Submitted by Cece Jane, from El Segundo, California
“I didn’t graduate from high school because I was distracted by a girl’s shoulders in class”… said nobody ever. So why do administrators and parents fight to ban clothing that shows the slightest amount of female skin?
My school’s Student Handbook provides the following dress code: “In order to reflect an academic culture and an environment worthy of being called distinguished students are expected to maintain an appearance that reflects learning as a priority. Students may not create a health or safety hazard or be a distraction which would interfere with the educational process.”
At my school, girls are made to cover up at school because as I am told they “might distract boys;” I suppose this distraction is a “safety hazard” and does not reflect that “learning is a priority” to me. This dress code policy teaches the wrong morals to girls as well as adolescent boys. These sexist dress codes skew the rules against girls’ dress. How is a girl’s bra strap inappropriate, while a boy’s boxers are not? It is not acceptable for a girl to wear a short skirt showing her legs, but a guy can wear a tank top showing his muscles.
When the weather was unusually warm this fall we received the following message from the school “Students: especially the ladies, just a reminder now that the warm weather is back. Please make sure you are following the school dress code. Remember no undergarments showing, no tube tops or tube dresses; no mid-drifts or halter tops; no short shorts or low-cut blouses. Save those skimpy styles for the beach or elsewhere. This is school.”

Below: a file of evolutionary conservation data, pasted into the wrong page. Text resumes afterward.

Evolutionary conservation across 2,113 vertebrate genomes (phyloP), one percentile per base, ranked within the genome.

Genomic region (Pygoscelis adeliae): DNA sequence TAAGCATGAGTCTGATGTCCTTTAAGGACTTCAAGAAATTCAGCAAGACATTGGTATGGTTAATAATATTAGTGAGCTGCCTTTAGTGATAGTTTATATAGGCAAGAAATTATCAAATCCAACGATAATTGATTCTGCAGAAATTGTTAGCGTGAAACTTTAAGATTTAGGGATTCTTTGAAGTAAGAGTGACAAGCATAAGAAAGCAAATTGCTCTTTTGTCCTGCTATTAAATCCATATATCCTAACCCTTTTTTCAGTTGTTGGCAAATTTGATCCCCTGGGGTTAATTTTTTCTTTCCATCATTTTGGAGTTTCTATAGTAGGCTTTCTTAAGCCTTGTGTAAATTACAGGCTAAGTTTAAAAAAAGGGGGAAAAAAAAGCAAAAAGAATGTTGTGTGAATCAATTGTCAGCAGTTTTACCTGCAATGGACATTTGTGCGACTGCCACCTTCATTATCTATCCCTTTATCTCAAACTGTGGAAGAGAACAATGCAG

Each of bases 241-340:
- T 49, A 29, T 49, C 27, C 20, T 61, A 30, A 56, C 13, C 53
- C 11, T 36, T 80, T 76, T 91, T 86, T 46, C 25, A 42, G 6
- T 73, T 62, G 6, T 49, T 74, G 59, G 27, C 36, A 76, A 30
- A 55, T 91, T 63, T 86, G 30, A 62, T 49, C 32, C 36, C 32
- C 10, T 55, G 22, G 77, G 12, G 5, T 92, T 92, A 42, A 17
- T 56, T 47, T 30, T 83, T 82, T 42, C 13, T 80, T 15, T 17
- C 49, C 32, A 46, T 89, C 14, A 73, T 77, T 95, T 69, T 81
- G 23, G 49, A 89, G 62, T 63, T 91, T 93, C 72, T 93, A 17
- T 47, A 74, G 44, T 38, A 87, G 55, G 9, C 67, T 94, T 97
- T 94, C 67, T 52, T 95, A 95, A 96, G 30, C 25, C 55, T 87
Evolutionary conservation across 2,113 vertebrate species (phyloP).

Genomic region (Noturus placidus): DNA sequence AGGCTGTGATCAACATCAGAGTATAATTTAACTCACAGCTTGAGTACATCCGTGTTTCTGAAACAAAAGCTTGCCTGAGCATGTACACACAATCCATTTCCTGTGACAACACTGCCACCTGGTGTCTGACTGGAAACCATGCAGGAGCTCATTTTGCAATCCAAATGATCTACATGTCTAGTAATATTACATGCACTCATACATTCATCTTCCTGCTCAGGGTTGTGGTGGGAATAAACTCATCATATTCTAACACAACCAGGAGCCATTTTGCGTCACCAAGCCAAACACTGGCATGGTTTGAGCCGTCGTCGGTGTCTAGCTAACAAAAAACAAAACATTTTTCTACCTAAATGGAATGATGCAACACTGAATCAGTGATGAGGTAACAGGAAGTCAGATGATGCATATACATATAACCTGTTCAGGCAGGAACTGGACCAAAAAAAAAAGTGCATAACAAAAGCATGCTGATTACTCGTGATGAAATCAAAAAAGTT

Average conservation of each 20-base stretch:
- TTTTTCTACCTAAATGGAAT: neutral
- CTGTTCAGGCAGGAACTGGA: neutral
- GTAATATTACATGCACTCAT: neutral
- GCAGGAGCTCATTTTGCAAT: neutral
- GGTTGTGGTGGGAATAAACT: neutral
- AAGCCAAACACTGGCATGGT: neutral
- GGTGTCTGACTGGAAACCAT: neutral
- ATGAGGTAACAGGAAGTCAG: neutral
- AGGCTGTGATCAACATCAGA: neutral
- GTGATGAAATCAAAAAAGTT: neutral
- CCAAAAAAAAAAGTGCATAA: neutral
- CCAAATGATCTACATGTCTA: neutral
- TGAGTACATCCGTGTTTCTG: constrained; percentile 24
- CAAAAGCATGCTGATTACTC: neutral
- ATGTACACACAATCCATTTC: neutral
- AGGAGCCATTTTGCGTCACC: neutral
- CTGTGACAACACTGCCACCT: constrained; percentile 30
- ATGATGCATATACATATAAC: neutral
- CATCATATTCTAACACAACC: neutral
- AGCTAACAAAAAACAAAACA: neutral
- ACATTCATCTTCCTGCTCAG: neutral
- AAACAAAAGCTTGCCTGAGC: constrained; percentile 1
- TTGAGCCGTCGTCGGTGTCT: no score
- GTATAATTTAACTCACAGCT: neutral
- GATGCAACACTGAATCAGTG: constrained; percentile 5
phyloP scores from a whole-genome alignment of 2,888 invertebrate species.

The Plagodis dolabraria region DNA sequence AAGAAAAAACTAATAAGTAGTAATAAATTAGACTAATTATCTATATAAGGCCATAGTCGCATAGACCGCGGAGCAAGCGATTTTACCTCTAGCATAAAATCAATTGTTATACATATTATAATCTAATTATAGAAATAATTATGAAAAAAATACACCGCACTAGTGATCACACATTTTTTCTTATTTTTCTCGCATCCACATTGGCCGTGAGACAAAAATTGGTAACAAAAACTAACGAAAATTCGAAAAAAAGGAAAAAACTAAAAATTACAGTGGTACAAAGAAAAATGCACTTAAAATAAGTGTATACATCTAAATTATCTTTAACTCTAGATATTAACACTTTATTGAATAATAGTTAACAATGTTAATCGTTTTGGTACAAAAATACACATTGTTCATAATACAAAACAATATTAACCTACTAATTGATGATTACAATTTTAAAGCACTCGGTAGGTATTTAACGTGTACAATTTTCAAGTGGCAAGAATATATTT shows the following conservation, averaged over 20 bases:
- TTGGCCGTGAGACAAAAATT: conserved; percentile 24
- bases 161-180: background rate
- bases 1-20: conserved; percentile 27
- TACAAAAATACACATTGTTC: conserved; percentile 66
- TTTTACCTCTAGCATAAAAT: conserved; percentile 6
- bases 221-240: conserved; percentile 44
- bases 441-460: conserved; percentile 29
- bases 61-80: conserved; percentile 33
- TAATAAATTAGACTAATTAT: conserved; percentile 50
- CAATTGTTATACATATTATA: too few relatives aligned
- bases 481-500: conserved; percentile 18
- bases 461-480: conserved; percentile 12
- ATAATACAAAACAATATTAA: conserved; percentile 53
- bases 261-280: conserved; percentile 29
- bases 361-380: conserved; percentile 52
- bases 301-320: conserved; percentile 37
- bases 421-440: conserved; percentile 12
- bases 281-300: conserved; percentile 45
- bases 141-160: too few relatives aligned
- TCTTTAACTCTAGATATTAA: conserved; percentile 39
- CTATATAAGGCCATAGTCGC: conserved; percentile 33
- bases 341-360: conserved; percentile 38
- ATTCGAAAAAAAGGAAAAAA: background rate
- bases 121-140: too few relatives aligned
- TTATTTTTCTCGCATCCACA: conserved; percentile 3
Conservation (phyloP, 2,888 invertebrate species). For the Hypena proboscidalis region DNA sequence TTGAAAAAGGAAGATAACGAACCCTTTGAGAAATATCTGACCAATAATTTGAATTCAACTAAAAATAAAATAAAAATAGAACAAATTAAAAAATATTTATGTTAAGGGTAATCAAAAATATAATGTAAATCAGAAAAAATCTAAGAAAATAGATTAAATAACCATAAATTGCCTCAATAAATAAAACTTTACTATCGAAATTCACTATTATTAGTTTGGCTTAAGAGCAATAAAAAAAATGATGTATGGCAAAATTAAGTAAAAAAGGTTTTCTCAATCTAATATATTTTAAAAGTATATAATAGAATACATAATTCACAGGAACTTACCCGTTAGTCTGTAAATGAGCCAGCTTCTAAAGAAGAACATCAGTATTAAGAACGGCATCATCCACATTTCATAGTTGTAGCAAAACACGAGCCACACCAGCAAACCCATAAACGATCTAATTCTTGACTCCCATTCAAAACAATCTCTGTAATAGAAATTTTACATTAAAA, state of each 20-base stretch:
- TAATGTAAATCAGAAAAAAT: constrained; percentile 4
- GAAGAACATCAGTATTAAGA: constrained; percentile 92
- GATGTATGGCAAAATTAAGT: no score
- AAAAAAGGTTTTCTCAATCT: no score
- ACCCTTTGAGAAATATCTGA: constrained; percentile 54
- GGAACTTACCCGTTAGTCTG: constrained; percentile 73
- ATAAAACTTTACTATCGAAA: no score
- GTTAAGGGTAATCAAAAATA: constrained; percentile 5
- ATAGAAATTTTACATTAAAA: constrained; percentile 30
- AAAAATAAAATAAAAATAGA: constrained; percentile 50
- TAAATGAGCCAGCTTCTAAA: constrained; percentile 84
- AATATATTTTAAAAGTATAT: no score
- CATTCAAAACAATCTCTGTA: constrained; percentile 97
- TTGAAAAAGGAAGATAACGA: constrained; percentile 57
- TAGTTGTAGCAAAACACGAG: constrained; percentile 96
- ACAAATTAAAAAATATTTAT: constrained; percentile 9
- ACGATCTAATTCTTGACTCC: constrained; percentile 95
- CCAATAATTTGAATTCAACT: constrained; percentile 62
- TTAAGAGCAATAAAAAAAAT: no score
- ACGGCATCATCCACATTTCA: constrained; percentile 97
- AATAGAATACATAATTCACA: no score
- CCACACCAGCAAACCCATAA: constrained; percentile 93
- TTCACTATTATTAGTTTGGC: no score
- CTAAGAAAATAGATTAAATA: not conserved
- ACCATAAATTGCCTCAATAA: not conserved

Sadly, since I started middle school, I cannot count the amount of times a teacher or administrator has made a statement similar to the one above – telling me my clothes “distract boys” from paying attention in school. Since when did it become my job to help them pay attention? I have been a straight-A student my whole life, and there have always been distractions, but I learned how to pay attention for myself, and nobody helped me. When people argue that girls distract boys, they are
essentially saying that a boy’s learning is more important than a girl’s. Girls are constantly sent out of class because of their outfits. They have to miss valuable lessons because their shorts were “too short.” It sends the message that it is okay for boys to objectify women, and makes it places the burden of prevention on the girls’ shoulders. If I wear a short skirt is it my fault if I’m raped? Does my short skirt automatically make it ok to rape me? Women are taught to modify ourselves to those of men, hiding our bodies and limiting our personal expression so that men may remain focused.
Of course, there is also the tacit message from the administrators that we are somehow “slutty” because of how we dress. I am not slutty because it is hot and I want to wear a tank top that shows my bra. I am not slutty because I am 5’2 and prefer a short skirt to elongate my body. I am not slutty because my belly button shows. Is it unthinkable that I might like how I look in an outfit? That the outfit boosts my self-confidence and makes me feel good?
I implore my school, administrators, teachers to change the dress code policy . I implore parents to complain to the school board. I implore girls to speak up. When you see an unfair policy, say something. DO NOT be afraid to stand up for yourself, for your body, and for your freedom of expression- and don’t let anything get in the way of your education.